"It's not just the shutting down and starting up again," he said. "Especially when you talk about the human services area, it's this mosaic of public and nonprofit agencies. ... There are these relationships of funding for which you're dealing with multiple, multiple agencies."
Gunyou said the fact that the Bren Road/Highway 169 road project being managed and inspected by the city is a good example of something that would be affected by a shutdown for no good reason. Delays could cost the $15 million project up to $3 million more, he said.
On many projects, including the Bren Road/Highway 169 project, local and state officials are working together and splitting the costs, Gunyou said. But political maneuvering that ends in delays can hurt the state's reputation with businesses, he said.
"Do I want to get into another partnership with these guys who are willing to shut this down when they didn't have to?" he asked. "Now expand that to the rest of all the services the state's performing."
In addition to the productivity lost in planning and carrying out a shutdown, the budget stalemate is also preventing lawmakers from making meaningful changes that might save the state money in the long run, one expert said.
For example, government consultant Eric Schnurer said Dayton and other political leaders in Minnesota have shown an interest in implementing changes to things like long-term care for the elderly and disabled. They're not making much headway, he said.
"We're diverting our attention from really solving the problem and jockeying over tomorrow instead of 10 years from now," said Schnurer, president of Public Works, which works to help state and local governments run more efficiently.
Even if Dayton and the Legislature are able to resolve their differences before Friday, it likely won't be the last time the state will see such gridlock over a budget.
Many observers remain concerned about the state's long-term budget stability, saying leaders will continue to face deficits. Todd Haggerty, a research analyst for the National Conference of State Legislatures, said such hard decisions have required more time for leaders to reach agreements in many states. That's led to five state shutdowns since 2002, he said.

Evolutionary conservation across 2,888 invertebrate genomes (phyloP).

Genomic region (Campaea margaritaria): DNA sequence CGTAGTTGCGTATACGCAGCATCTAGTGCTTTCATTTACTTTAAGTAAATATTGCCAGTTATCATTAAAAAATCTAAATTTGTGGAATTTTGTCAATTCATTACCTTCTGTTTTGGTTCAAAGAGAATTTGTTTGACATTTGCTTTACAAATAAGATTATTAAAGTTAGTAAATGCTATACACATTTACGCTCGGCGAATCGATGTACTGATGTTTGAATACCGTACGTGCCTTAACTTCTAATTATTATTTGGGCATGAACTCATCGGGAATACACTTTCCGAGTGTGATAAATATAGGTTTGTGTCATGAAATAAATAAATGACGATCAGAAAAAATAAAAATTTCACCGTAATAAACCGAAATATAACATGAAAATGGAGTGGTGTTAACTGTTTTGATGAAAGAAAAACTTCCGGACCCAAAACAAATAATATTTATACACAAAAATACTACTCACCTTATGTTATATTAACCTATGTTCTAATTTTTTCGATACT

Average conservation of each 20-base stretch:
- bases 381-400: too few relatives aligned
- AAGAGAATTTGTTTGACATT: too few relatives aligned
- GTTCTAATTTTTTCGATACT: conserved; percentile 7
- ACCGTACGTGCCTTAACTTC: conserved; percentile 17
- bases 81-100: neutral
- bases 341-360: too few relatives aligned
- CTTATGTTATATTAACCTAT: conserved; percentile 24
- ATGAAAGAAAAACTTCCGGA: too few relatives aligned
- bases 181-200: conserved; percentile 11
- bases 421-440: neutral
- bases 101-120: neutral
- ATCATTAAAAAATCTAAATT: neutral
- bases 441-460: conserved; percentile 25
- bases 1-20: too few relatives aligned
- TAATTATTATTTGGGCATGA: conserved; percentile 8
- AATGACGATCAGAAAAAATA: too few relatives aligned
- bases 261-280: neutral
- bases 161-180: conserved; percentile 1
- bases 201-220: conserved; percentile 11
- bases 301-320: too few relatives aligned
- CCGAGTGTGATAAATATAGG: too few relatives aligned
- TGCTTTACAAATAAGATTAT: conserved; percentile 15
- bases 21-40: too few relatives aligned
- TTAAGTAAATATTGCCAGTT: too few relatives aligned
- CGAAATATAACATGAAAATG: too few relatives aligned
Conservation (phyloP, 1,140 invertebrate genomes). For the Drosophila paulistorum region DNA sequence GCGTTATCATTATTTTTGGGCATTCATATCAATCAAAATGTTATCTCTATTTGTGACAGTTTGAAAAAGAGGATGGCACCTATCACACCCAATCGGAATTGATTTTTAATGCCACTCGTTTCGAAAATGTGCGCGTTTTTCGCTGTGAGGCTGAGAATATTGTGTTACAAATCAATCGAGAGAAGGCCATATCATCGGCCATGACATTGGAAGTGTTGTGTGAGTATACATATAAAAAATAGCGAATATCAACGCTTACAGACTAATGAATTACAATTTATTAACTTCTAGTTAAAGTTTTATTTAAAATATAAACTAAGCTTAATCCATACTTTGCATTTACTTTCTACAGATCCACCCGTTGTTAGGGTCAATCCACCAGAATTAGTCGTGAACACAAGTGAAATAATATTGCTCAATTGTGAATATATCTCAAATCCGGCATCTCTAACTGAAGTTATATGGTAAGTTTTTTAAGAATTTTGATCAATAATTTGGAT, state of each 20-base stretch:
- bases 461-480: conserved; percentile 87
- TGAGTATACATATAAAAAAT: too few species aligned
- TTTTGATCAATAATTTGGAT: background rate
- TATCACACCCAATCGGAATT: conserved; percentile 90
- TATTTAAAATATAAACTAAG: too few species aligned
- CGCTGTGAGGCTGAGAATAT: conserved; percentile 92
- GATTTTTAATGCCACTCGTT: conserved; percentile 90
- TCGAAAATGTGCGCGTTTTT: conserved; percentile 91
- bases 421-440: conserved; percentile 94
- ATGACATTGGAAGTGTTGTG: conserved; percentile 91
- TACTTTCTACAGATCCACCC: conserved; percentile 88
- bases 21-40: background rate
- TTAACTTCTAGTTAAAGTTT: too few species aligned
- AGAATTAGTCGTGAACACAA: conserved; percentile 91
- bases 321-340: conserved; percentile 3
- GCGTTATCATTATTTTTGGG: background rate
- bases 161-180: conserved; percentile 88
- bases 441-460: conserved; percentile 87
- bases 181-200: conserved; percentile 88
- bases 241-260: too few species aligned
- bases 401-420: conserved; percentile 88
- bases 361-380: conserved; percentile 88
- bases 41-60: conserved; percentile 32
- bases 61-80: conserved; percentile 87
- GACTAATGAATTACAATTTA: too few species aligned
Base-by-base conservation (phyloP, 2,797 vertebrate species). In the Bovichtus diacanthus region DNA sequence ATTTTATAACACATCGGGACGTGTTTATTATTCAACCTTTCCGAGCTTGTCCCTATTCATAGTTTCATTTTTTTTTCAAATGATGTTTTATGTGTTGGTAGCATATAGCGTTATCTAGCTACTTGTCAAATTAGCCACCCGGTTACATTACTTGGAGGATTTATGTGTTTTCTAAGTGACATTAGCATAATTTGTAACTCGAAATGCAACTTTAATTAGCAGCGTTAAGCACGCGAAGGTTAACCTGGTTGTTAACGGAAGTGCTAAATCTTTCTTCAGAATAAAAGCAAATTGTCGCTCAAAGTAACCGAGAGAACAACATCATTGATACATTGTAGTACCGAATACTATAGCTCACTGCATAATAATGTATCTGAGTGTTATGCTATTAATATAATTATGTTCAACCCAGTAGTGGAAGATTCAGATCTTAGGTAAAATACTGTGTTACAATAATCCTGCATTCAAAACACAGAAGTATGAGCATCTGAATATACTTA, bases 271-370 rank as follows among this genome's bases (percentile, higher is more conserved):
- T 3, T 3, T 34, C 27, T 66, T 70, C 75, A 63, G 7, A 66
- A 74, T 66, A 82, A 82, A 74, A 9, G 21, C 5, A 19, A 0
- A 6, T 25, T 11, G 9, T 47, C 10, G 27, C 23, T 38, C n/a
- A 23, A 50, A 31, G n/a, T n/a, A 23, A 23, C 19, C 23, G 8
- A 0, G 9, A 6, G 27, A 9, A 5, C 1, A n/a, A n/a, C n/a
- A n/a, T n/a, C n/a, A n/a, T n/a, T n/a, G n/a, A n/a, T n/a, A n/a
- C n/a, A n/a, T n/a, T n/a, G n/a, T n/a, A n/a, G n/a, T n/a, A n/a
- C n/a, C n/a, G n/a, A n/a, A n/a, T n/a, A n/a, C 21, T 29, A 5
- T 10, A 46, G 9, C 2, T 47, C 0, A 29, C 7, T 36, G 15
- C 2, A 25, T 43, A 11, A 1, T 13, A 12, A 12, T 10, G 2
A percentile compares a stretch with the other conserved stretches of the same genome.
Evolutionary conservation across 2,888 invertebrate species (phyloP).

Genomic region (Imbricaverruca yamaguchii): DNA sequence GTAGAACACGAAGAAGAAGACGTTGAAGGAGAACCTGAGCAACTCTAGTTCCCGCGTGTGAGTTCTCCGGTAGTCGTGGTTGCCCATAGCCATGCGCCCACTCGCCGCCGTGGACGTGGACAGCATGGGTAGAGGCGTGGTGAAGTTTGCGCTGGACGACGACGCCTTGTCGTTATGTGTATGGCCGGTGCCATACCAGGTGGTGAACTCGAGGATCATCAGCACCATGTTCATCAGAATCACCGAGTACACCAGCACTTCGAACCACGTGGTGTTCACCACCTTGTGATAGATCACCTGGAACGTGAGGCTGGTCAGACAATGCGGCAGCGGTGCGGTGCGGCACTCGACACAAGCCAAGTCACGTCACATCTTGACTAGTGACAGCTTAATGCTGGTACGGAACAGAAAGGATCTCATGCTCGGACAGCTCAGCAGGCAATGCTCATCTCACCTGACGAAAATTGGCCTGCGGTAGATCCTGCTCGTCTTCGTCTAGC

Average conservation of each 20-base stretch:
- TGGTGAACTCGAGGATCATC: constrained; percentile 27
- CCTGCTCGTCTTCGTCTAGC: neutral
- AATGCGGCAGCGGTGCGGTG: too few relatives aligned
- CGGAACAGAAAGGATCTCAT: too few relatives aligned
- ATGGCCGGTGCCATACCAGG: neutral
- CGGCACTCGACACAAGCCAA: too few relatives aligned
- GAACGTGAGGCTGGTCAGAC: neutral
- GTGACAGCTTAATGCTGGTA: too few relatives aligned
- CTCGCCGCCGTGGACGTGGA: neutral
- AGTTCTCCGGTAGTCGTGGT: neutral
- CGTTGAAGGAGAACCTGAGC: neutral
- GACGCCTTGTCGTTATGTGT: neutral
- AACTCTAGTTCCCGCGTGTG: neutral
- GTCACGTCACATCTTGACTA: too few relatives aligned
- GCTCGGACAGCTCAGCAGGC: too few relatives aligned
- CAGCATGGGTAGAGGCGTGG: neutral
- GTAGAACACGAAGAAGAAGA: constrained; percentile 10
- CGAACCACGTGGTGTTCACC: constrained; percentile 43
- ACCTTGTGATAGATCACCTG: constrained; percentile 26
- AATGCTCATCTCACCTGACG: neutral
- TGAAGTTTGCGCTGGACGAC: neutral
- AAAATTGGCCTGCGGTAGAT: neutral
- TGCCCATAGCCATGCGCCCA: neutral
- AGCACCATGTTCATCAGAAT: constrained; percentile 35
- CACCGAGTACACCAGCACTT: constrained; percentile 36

"When states are facing difficult budget situations, there is an increased likelihood of a late budget," Haggerty said.
LAST SHUTDOWN GIVES FEW CLUES
Experience can often provide clues about the possible impacts. But that isn't the case with Friday's potential shutdown.
Minnesota's government came close to shutting down in 2001, but 2005 was the only actual shutdown.
In 2001, government officials did extensive shutdown planning that didn't end up being necessary. State officials calculated that planning for a shutdown cost $2.7 million, but there was no estimate of how much a shutdown would have cost in 2001.
You might expect the 2005 shutdown would be a good source of comparison, but there were many differences, including the fact that Gov. Tim Pawlenty and the Legislature had approved several appropriations bills before the partial shutdown.
At the time, state Department of Employee Relations Commissioner Cal Ludeman estimated the shutdown cost the state at least $12 million, including $10 million in lost productivity. Ludeman, who coordinated that shutdown, told reporters then that it would take weeks to know the true cost of the shutdown, but it appears no formal analysis was done.
Ludeman, who is now secretary of the Senate, declined an interview request. Through his assistant, he referred all questions to Minnesota Management and Budget, which began handling employee relations issues when the two departments were merged.
Judy Plante, a Minnesota Management and Budget assistant commissioner, told lawmakers in January that there was no summary of costs done during or after the 2005 shutdown.